Utility companies and public works departments all over the Central Valley, the foothills and the Sierra say they've regained their footing after a series of storm systems pummeled California last week.
More than 16,000 homes in the Northern San Joaquin Valley and Mother Lode suffered power problems because of the weekend weather system, according to statements by utility companies. Of those, almost all have had their electricity restored.
Kate Hora, spokeswoman for the Modesto Irrigation District, said all MID customers who experienced power failures because of inclement weather have had their power restored.
"Altogether, the system came together very well," Hora said.
Representatives from the Turlock Irrigation District and Pacific Gas and Electric Co. reported similar success, though PG&E spokeswoman Nicole Tam said 59 Sonora customers were without power Monday.
"We are still aware and working to restore power in those areas," Tam said. "We have literally every available resource being utilized."
Cleanup crews were working overtime to respond to the hundreds of trouble calls and to clear branches and debris caused by the storm's high winds. Some cleanup still was under way Monday, according to Brian MacDonald, administrative analyst for the Modesto Public Works Department.
Bill Dufresne, the city's for- estry superintendent, said his crew's heavy workload was typical for such a powerful weather system.
"It was a lot, but it was pretty normal for a storm like this one," Dufresne said.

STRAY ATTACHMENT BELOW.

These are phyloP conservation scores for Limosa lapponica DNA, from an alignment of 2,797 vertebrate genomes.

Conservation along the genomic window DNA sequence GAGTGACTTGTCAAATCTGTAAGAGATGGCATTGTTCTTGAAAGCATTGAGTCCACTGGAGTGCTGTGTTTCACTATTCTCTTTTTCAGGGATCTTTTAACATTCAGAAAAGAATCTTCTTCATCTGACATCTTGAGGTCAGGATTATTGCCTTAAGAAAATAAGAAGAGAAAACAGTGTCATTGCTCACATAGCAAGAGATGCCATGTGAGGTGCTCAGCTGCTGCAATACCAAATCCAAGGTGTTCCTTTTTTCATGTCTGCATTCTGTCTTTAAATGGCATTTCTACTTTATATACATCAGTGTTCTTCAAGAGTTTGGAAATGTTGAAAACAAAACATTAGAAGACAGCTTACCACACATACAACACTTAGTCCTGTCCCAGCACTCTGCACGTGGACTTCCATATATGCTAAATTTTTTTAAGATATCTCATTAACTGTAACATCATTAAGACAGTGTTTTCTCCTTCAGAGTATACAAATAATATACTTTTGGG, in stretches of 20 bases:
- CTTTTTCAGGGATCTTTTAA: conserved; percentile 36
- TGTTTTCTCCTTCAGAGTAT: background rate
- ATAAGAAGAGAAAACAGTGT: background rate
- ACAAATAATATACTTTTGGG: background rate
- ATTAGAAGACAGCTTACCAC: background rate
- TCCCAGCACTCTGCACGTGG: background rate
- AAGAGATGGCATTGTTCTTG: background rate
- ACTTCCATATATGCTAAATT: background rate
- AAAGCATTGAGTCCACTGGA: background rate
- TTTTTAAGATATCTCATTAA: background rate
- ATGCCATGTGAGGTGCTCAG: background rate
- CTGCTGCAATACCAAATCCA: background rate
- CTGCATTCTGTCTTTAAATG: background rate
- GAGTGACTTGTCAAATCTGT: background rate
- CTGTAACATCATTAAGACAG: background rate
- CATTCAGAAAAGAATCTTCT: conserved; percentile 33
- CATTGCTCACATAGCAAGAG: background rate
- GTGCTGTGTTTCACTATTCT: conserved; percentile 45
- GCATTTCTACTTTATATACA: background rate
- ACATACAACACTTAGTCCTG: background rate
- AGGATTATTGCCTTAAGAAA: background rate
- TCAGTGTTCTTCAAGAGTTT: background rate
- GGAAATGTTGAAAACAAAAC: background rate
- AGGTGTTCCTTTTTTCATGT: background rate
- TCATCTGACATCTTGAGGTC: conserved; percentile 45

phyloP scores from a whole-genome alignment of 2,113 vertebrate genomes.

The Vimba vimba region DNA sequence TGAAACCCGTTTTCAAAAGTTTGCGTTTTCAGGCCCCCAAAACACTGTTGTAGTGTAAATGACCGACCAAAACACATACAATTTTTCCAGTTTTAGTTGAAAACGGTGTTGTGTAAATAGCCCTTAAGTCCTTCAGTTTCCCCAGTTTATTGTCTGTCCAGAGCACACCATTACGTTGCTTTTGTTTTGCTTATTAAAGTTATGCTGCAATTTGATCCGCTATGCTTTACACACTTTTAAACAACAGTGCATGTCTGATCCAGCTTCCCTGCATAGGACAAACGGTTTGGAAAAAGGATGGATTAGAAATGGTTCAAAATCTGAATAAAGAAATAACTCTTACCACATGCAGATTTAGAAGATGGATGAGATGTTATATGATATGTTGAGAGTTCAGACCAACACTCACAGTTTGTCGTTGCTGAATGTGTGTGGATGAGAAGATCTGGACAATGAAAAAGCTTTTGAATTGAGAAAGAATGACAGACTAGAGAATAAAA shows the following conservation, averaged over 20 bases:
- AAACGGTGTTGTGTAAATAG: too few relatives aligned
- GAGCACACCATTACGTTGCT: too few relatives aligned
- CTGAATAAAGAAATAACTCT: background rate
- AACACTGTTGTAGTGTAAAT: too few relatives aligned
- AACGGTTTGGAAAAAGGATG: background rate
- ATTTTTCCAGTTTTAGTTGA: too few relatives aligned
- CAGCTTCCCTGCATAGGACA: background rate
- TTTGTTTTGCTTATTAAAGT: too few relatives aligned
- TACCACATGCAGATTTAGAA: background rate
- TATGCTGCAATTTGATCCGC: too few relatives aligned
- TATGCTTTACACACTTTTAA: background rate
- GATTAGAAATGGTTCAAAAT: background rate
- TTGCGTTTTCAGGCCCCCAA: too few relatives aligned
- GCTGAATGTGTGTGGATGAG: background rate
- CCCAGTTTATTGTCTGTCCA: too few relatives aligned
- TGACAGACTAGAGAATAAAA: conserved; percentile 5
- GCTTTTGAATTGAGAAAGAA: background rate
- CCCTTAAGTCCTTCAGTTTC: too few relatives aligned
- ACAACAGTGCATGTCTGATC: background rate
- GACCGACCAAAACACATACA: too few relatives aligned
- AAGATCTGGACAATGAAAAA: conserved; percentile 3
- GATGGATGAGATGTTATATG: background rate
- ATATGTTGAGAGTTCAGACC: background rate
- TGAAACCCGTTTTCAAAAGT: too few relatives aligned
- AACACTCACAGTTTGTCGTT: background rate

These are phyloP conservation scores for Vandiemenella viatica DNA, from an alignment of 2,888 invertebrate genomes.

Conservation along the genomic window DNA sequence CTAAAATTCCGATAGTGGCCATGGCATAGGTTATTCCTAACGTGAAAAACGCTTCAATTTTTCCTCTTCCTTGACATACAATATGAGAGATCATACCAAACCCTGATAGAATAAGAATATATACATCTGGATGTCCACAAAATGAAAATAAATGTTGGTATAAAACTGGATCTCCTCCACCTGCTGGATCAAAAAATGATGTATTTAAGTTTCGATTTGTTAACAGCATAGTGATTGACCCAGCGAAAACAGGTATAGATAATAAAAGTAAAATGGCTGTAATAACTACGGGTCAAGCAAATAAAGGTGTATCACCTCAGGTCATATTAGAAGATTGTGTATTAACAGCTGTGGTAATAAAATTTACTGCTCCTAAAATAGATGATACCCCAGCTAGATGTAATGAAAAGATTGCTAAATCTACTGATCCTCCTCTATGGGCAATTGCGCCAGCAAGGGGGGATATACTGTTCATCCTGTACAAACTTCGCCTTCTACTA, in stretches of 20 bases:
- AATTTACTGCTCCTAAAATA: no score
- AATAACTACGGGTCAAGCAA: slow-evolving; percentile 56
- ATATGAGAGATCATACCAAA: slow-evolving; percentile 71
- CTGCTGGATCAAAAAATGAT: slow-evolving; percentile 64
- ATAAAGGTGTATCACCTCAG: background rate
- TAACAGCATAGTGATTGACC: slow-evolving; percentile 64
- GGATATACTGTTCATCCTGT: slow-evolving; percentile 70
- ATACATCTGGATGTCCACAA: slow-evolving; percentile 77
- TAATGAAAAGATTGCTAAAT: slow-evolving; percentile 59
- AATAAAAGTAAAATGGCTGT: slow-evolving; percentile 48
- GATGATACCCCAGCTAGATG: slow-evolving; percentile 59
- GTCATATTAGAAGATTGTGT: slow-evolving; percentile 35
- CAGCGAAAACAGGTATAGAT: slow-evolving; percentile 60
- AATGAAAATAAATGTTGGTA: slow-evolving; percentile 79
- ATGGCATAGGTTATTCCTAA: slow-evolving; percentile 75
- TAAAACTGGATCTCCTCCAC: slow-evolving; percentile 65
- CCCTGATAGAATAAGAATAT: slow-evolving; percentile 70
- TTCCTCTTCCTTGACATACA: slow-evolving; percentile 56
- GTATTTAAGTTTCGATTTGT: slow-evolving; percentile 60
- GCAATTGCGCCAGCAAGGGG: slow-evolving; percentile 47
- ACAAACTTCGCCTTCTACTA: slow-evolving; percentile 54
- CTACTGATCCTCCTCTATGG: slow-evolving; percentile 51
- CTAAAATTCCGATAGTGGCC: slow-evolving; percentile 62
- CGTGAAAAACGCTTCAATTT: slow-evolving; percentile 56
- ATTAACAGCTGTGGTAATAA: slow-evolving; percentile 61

MacDonald said crews were working day and night to alleviate pressure in local storm drain systems. Streets all over Modesto were flooded.
Despite the seemingly heavy volume of water, Hora said it wasn't a "terribly remarkable day" in terms of rainfall.
"Last Friday, Modesto got 1.68 inches of rain," Hora said. "Yes, it was a wet day, and there was some localized street flooding, but it wasn't even one of the 10 wettest days on record for Jan. 4."
Hora said January is typically the wettest month of the year, though it isn't necessarily an accurate predictor for the rest of the season, which runs July 1 through June 30.
Still, the MID reports that the storm brought 2.69 inches of rain, which is above the average for the entire month of January, which is 2.34 inches.
"But Mother Nature likes to fool us," Hora said.
Michelle Reimers, spokes-woman for the TID, said more important than valley rainfall numbers are snow levels in the Tuolumne watershed, which feed into valley lakes and reservoirs in the spring.
"(Most watershed areas) received about 7 feet of snow from last week to this week," Reimers said. "That's very beneficial to us."
With more rain likely today and Wednesday, county public works officials said they're ready to continue responding to service requests.
"We're in pretty good shape for the next storm," said Dave Nordell, public works manager for Stanislaus County. "We'll do what it takes to keep everything going."
Before the storms, state hydrologists measured the Sierra snowpack Thursday at about 61 percent of average for this time of year. By Monday, the snowpack was at 111 percent of normal, said Elissa Lynn, senior meteorologist with the state Department of Water Resources.
The Sierra snowpack acts as a massive frozen reservoir for the state, releasing water in spring and summer for cities and farmers.
In the Tahoe Basin, the snowpack jumped from 49 percent to 108 percent of normal.
The storms also brought much-needed rain to Southern California, where more than a foot of rain fell at Opids Camp in the Los Angeles County mountains, and nearly 11 inches fell in San Marcos Pass in the Santa Barbara County mountains from Friday morning to Monday morning.
The Associated Press contributed to this report.
Bee staff writer Thomas Pardee can be reached at firstname.lastname@example.org or 578-2318.